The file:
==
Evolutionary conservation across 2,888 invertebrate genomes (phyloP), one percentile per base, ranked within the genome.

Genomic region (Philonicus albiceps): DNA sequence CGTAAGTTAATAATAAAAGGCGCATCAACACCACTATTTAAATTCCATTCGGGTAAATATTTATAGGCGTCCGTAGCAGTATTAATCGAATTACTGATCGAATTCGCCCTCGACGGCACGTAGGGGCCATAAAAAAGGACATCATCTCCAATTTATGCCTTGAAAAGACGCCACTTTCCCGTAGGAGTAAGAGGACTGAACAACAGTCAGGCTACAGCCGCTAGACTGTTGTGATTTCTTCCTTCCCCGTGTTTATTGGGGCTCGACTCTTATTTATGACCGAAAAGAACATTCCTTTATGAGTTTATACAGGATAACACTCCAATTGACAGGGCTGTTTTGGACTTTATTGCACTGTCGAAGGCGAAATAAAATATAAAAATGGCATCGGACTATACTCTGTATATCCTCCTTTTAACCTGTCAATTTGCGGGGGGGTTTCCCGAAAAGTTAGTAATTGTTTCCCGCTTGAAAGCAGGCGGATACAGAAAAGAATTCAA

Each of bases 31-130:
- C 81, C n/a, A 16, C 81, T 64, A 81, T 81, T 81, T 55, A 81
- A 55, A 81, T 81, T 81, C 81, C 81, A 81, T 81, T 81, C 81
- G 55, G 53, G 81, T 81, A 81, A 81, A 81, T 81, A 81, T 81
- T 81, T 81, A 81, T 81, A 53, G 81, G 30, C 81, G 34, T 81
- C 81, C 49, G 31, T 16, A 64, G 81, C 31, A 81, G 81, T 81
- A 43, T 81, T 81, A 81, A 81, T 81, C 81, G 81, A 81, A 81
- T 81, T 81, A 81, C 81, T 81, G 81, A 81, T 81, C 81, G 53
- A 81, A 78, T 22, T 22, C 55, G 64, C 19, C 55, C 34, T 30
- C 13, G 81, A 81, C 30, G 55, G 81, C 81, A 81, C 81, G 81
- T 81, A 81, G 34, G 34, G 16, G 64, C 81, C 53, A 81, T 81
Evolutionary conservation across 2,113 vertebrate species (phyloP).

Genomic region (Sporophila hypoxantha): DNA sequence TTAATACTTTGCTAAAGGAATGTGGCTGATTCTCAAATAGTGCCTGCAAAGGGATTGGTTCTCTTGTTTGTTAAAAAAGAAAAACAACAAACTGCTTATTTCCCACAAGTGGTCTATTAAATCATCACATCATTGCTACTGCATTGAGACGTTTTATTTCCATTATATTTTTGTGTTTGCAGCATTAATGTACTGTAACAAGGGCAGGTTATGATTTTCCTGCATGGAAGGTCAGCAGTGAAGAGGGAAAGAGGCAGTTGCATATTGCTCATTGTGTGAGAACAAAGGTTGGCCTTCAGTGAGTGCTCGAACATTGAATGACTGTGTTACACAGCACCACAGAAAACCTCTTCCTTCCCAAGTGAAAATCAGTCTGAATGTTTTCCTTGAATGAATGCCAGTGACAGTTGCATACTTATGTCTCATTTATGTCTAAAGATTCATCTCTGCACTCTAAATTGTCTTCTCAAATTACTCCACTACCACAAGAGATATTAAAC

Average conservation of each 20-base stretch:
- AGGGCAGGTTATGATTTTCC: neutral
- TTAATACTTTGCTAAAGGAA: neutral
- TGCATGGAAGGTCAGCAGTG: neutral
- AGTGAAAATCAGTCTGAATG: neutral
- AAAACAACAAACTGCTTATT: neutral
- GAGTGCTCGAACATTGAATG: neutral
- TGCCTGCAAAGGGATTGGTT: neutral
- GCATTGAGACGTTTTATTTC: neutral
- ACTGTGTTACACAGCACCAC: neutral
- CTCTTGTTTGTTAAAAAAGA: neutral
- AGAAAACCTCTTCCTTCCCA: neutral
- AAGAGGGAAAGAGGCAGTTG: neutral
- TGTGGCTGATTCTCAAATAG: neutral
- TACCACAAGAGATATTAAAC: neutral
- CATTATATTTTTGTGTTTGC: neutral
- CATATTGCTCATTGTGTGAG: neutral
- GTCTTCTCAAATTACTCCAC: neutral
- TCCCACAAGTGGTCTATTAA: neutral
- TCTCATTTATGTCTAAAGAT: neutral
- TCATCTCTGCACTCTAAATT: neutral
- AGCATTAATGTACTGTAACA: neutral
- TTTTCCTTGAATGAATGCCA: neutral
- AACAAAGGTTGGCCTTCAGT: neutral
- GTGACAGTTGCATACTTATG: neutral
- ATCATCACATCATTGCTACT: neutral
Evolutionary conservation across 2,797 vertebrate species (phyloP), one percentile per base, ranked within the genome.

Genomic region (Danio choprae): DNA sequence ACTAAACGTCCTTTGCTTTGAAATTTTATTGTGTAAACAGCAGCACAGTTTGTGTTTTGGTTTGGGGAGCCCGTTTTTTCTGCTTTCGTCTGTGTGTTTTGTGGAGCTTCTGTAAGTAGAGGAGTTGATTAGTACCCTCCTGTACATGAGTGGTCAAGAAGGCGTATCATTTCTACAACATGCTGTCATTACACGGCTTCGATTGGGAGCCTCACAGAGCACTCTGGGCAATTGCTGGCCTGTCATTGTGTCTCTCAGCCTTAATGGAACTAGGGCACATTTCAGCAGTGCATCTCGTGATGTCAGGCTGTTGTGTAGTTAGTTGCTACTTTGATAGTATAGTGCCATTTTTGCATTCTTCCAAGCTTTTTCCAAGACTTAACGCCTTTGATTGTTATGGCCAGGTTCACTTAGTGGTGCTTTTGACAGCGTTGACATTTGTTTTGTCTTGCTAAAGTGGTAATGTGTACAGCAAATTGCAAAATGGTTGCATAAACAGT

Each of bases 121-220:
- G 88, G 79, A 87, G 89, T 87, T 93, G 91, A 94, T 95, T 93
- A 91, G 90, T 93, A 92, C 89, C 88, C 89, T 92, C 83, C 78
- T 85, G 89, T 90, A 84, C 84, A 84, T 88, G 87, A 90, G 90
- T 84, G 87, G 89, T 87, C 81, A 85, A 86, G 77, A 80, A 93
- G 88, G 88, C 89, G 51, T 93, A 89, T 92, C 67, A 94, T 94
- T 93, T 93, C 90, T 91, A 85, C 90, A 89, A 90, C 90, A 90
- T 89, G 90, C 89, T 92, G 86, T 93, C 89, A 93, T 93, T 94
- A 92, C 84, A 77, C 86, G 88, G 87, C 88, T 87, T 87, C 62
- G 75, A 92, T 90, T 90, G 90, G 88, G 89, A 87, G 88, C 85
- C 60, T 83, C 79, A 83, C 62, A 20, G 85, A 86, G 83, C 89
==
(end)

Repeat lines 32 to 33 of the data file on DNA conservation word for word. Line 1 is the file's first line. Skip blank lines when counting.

- CATATTGCTCATTGTGTGAG: neutral
- GTCTTCTCAAATTACTCCAC: neutral